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Rogues and doxies: Ken Nwosu and Siobhan McSweeney in “The Alchemist” (©Helen Maybanks/RSC)

In Ben Jonson’s The Alchemist, a scurrilous “venture tripartite” of three household rogues sets out to trick a crowd of gulls, fortune-seekers and elderly seducers out of their dosh. Our three tricksters here are as fissiparous as Jeremy Corbyn’s Labour Party, united only by mutual suspicion and a sense of their own superiority. If the overarching message of the play, whether in 1610 or 2016, is that greed and the gullible are never far apart, the structural tightness of the drama lies in reflecting alchemy beyond dodgy chemistry: everyone in the play aspires to transform their lives by stealth and become something they are not.

Director Polly Findlay has joined forces  with writer Stephen Jeffreys to cut good chunks of a dense script whose heavily-layered references (A-level veterans might recall) can become overly intricate. Findlay locates the play in a luxurious Jacobean world of heavy red curtainage, and lighting director Charles Balfour has flickering beams bouncing off mirrors and glassware, as if to underline the porousness of Schein and Sein (appearance and reality) as the deceptions unfold. Perhaps the biggest comic star is one that does not grace the original version at all — a stuffed alligator as a storage place for ill-gotten loot.

Our alchemist Subtle (Mark Lockyer), with flowing locks and a sorcerer’s cape, has an ability to shift an expression of venal boredom into pained earnestness whenever a new client bangs on the door. The gobbledegook of pseudo-science is so well rendered that we can readily imagine Subtle fronting a new show on the benefits of homeopathy and natural cures for cancer.  Ken Nwosu’s Face is a plausible butler-turned-fixer, who ends up leaping up and down into the diabolical depths of the alchemist’s cellar in yellow protective clothing, like the meth-cooking duo in Breaking Bad. For sheer entertainment value, Siobhan McSweeney carries off the (tarnished) gold medal. She translates the role of the doxy Doll Common into wry observer of the men’s stratagems — in one scene mugging the latest poor sap with an index finger held rudely aloft to her partners in crime. Doll ends the play hoisted precariously in mid-air, flapping her arms as the “Fairy Queen”, a gold puffed skirt hanging half-unfastened off her crinoline, with the moue of a disgruntled factory worker required to do overtime. The comic art here is that there is nothing in Doll’s presentation that is not supported by the text, but a role that could easily tip into a pantomime number gets a new lease of life — and a bit of feminist oomph too.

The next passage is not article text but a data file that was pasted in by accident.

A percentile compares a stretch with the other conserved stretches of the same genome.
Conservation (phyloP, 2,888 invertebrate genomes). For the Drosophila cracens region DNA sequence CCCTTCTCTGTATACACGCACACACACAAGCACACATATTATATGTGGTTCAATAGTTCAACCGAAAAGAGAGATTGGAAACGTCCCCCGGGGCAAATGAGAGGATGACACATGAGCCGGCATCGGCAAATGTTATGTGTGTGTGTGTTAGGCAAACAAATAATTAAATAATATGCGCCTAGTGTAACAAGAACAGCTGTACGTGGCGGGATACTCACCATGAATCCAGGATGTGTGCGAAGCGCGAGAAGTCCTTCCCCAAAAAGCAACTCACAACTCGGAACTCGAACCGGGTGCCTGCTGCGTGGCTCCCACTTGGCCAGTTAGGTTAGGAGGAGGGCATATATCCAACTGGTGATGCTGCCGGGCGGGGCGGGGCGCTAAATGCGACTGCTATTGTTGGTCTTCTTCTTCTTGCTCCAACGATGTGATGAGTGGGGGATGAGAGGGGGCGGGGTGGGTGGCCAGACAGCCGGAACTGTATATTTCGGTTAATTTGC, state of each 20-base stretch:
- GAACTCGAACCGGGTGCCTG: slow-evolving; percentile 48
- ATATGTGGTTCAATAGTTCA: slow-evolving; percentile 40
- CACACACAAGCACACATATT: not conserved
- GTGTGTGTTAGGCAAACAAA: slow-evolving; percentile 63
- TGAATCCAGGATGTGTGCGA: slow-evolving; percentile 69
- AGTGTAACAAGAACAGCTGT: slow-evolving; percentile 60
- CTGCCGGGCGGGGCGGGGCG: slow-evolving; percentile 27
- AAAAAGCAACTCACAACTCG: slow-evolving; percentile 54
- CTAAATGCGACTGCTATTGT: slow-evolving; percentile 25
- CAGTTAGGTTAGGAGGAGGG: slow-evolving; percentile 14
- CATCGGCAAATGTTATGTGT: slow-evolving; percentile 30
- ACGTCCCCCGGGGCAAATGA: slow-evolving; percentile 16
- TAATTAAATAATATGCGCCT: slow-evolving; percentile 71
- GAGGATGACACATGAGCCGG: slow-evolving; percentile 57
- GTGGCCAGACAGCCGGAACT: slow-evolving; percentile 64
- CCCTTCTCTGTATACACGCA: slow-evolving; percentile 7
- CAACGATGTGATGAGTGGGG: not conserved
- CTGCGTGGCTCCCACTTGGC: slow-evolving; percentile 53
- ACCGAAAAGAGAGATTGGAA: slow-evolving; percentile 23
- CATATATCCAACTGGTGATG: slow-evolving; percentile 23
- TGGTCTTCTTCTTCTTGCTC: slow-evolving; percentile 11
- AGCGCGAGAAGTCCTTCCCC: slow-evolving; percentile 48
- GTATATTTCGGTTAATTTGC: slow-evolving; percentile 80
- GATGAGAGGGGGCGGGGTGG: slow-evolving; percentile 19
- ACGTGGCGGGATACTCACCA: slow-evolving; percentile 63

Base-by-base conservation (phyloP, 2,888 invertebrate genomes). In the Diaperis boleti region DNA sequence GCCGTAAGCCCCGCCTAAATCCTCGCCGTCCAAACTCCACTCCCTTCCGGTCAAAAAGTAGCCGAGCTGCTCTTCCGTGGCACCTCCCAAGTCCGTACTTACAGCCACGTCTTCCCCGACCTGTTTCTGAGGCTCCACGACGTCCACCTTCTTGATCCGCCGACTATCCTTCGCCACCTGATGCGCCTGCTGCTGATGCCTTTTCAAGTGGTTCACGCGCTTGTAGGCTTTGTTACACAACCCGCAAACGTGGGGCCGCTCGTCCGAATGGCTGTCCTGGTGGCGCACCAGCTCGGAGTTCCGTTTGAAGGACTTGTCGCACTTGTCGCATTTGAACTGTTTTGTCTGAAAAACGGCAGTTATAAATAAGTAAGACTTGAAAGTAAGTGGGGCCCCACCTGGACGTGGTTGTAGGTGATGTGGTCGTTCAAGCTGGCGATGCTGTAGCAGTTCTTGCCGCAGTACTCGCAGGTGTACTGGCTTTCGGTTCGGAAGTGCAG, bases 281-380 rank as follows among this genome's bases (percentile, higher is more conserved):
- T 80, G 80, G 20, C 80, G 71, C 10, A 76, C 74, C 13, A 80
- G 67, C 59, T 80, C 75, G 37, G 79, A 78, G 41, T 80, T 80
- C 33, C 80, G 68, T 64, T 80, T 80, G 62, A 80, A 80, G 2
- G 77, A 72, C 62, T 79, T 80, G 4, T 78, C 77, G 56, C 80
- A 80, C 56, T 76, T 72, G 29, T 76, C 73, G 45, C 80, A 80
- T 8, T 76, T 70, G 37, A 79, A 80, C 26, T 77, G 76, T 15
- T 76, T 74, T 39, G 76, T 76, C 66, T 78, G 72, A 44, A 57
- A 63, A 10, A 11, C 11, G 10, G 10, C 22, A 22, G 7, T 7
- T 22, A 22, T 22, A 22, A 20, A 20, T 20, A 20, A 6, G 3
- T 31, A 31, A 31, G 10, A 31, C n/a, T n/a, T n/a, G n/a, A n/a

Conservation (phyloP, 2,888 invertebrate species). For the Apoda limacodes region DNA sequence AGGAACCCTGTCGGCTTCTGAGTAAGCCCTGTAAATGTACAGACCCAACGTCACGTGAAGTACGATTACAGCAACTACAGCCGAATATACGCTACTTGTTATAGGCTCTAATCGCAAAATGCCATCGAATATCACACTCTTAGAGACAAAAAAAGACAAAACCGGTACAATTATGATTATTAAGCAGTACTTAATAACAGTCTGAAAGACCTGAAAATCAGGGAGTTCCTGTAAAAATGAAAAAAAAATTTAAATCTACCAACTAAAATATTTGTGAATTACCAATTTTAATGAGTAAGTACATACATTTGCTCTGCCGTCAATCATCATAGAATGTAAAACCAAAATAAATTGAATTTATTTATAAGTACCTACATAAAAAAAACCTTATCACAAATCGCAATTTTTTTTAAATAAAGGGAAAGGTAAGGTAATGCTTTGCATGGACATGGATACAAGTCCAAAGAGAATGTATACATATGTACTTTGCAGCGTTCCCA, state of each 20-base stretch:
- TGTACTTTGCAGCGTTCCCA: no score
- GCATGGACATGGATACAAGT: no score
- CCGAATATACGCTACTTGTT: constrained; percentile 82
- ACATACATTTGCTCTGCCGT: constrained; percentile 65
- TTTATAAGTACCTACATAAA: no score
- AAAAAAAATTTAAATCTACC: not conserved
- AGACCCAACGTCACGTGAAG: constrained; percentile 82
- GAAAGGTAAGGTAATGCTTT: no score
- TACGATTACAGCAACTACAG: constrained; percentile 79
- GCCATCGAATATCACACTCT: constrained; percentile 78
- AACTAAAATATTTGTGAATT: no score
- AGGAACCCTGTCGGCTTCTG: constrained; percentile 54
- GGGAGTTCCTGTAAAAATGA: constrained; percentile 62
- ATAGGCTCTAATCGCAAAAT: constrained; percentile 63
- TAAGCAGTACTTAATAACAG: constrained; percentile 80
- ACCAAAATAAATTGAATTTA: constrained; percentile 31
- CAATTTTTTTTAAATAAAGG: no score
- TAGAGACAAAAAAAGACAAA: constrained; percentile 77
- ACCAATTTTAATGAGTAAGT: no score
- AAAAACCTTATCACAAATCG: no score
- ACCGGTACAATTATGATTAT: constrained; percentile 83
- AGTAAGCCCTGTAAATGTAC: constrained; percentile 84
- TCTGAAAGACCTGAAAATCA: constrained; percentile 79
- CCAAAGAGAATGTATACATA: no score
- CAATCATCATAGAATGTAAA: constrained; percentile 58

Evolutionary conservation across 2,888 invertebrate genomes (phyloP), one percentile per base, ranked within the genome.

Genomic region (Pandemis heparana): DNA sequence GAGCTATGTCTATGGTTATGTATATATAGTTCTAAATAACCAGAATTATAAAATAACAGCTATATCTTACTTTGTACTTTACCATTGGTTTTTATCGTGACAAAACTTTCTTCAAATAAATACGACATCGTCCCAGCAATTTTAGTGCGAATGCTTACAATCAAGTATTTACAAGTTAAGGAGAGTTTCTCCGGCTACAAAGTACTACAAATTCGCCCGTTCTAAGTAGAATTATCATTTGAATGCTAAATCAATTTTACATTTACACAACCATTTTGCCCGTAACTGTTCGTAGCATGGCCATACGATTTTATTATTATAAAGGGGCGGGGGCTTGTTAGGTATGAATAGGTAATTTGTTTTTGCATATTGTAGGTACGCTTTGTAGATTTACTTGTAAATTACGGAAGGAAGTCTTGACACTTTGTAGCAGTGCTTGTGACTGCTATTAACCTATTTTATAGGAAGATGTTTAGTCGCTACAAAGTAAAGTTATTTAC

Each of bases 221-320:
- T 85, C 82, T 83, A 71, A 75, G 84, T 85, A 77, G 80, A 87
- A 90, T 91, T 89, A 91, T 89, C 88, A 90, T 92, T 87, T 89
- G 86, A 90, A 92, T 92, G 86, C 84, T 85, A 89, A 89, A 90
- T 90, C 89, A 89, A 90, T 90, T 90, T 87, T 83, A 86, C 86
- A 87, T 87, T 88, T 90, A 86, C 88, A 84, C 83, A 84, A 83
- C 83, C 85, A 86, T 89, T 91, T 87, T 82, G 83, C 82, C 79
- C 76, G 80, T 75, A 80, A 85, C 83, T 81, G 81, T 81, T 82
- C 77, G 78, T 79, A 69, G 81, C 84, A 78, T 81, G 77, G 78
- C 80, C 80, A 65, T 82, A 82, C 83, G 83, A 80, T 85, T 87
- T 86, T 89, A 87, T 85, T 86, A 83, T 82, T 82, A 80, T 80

Findlay’s skill is the ability to invest some of the great plays with a discreet modern sensibility.  So Sir Epicurean Mammon (Ian Redford) casts a knowing look at the audience as he downs a Viagra before a seduction that tilts from the carnal to the gargantuan: “We’ll therefore go withal, my girl, and live/In a free state, where we will eat our mullets/Soused in high-country wines, sup pheasants’ eggs/And have our cockles boil’d in silver shells.” It ends, as it must, with the sudden return of the household master, who seizes his own chance to nab the glamorous Spanish widow. Poor old Surly (Tim Samuels) shifts effortlessly from sour tax-inspecting type to vaudeville Spaniard in an attempt to unearth the plot, but leaves empty handed. The final satirical bite in The Alchemist is that even when the rogues lose the plot, the boss class gets the girl.

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